It was then that the Arabs, now united into a single kingdom and a single religion, began to invade the lands around the Arabian Peninsula. Within just a few centuries, the Muslims were able to conquer a vast empire that stretched from India in the east to Spain in the west. Along the way, the Muslims conquered or destroyed many empires which had dominated those areas for hundreds of years.

One of the empires the Muslims was the Byzantine Empire, what remained of the Eastern Roman Empire. As the Muslims steadily conquered the lands of the Byzantine Empire, including Egypt, Palestine, and Mesopotamia, the Byzantine emperor sent messages to the Pope begging him for help. Although the churches had split apart from each other, the Christians of Western Europe were eager to help their fellow Christians in the East. The Pope encouraged the Christian kings of Europe to put together an army, exclaiming “Deus Vult!,” which, in Latin, means “God wills it!”

The Christians of armies launched a series of Crusades, a word which means “Wars for the Cross,” beginning in 1096. At first, the Crusades were successful in recapturing land that had been taken from the Byzantine Empire. As time went on, however, enthusiasm for the Crusades waned among European Christians and the size and strength of the Muslim empire grew. The last few Crusades, launched in the 13th century, were terrible failures for the Christians, who lost all of the land they had taken from the Muslims and were unable to gain anymore. Although there were further attempts to launch a Crusade to reconquer important Christian sites like Jerusalem or to liberate Christian communities under Muslim power, each of these failed and the Byzantine Empire continued to shrink in size and significance.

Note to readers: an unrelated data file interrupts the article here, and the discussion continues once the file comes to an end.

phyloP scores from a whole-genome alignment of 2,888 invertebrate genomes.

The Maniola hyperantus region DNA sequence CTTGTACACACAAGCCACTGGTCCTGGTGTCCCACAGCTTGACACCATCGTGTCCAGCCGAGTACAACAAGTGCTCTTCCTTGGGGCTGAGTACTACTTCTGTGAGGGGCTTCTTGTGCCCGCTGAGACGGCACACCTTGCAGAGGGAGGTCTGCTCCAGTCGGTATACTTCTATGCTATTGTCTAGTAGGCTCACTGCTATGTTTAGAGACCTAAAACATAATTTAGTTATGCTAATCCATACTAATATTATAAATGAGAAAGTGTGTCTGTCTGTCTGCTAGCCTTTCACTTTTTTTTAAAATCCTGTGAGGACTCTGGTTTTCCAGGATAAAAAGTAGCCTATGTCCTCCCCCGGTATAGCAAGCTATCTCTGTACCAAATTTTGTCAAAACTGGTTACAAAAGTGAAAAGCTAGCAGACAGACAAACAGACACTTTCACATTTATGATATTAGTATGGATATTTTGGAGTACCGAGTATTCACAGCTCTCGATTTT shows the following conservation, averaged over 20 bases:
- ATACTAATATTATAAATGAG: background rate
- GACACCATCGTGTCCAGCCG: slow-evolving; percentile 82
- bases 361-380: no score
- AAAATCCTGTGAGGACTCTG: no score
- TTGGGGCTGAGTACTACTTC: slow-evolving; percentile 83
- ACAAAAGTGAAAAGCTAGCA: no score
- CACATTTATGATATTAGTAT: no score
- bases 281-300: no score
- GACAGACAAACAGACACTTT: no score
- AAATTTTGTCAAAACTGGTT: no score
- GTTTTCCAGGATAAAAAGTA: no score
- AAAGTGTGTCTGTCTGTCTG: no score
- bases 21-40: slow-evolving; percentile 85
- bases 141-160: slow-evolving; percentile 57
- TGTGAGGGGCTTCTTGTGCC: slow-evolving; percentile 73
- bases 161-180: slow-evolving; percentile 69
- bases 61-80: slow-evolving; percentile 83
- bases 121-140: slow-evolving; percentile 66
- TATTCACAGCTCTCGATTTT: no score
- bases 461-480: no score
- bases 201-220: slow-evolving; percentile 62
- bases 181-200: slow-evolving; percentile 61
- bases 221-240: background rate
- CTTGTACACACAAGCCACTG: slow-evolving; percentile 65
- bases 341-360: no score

Finally, in 1453, a Muslim army led by Mehmed II captured the city of Constantinople itself. On May 29, 1453, Mehmed’s army stormed the walls of Constantinople and made their way into the city. The last Byzantine emperor, Constantine XI Palaeologus, dressed in the clothing and armor of a common soldier and died fighting alongside his men. The largest Christian church in the world, the Hagia Sophia, was converted into a mosque, a place of worship for Muslims.

Ironically, the end of the last remaining part of the Roman Empire also led to the end of the Middle Ages. As refugees from the Byzantine Empire poured into Western Europe along with the Greek books and art they took with them, a rebirth of Greek and Roman civilization began to take place in Western Europe. As the old Roman and medieval chapters closed, a new and amazing chapter in Western Civilization was just beginning: the Renaissance.